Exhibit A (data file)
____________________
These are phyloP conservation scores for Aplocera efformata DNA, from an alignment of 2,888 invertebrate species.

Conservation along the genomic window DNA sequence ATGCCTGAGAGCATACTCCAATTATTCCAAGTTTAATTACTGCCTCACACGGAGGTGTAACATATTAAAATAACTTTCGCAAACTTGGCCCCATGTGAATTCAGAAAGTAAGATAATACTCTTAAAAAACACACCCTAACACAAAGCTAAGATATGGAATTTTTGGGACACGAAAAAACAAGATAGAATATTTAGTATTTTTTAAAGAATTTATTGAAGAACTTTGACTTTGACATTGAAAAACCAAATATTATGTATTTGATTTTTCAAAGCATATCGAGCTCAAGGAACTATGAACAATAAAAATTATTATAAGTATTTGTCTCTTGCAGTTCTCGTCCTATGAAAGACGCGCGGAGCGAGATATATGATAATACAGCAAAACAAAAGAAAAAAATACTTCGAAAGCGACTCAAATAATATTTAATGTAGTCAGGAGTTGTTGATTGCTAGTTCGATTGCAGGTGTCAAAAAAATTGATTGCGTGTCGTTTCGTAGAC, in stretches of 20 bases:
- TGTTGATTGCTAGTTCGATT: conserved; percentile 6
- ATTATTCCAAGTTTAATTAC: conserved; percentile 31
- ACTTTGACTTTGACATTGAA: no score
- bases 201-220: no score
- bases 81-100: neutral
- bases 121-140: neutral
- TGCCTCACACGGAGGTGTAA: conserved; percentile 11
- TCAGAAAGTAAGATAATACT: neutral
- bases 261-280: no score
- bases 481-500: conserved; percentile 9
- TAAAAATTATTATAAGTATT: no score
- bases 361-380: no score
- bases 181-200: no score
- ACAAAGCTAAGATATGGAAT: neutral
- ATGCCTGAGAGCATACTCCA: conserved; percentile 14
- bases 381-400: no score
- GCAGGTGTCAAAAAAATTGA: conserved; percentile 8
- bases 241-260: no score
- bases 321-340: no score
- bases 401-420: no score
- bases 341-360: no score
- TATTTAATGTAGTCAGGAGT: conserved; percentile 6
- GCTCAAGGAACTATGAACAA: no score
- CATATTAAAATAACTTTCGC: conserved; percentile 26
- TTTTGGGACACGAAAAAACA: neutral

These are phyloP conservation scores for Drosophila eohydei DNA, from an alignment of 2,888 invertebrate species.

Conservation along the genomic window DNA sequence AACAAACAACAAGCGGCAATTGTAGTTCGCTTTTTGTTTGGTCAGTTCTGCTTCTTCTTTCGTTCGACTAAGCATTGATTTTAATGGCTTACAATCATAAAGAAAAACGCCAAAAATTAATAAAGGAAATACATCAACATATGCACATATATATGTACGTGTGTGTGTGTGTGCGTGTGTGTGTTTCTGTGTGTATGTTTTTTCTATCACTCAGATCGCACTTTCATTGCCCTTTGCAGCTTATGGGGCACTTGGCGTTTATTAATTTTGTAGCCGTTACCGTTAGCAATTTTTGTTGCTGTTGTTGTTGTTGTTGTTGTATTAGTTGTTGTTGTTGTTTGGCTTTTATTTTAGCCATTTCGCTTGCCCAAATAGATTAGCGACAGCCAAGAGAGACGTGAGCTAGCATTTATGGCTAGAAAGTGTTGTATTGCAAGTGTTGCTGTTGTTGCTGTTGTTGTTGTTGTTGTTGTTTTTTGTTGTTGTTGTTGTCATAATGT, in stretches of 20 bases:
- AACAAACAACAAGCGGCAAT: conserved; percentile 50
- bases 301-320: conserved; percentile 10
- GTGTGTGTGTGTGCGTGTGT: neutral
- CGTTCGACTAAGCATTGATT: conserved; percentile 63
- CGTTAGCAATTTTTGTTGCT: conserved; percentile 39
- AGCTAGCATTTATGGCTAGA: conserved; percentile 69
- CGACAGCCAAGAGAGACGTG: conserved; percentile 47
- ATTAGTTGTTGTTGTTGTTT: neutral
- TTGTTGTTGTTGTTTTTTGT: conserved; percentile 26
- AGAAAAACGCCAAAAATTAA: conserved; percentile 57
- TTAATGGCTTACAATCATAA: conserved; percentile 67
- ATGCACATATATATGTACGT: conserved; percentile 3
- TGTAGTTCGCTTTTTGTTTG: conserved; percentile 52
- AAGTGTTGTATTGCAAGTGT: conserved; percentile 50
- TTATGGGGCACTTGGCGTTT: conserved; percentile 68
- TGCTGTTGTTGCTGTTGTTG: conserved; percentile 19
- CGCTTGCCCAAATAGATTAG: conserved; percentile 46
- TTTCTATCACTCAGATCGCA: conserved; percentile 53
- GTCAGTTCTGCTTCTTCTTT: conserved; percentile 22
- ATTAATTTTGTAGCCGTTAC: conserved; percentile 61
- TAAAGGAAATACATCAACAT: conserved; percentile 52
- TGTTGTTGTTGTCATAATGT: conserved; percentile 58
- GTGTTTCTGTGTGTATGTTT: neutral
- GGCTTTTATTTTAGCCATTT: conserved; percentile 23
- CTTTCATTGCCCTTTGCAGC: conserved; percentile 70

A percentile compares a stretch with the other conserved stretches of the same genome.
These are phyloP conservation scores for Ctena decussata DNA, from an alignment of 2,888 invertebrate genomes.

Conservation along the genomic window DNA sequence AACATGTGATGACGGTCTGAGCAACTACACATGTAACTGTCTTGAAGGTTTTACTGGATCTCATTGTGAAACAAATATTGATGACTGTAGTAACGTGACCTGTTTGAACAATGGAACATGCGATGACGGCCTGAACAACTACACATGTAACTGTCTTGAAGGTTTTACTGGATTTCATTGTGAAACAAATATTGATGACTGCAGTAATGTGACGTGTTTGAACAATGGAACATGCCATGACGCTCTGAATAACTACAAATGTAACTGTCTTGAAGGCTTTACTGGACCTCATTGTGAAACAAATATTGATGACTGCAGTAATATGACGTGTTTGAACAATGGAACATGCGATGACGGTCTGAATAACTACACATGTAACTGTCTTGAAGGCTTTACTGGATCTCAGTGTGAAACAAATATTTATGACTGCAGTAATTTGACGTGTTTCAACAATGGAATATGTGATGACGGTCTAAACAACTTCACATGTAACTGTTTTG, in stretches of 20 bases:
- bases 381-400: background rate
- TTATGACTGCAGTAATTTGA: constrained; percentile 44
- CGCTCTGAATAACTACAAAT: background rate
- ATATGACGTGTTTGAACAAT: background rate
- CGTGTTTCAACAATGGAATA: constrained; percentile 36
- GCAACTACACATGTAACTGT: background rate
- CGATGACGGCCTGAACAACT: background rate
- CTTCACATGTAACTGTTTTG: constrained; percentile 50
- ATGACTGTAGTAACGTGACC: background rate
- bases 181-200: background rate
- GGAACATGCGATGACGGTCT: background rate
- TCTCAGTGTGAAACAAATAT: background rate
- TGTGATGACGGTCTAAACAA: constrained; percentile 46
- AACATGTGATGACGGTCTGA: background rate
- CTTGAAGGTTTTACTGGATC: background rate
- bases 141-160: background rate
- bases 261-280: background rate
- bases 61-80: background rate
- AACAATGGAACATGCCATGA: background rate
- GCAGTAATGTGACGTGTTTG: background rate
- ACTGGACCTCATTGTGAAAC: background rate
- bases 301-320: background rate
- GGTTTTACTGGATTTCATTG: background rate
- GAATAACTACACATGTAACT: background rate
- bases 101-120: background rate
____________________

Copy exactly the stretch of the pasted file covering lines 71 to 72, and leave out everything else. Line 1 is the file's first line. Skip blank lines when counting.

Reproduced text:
- AACATGTGATGACGGTCTGA: background rate
- CTTGAAGGTTTTACTGGATC: background rate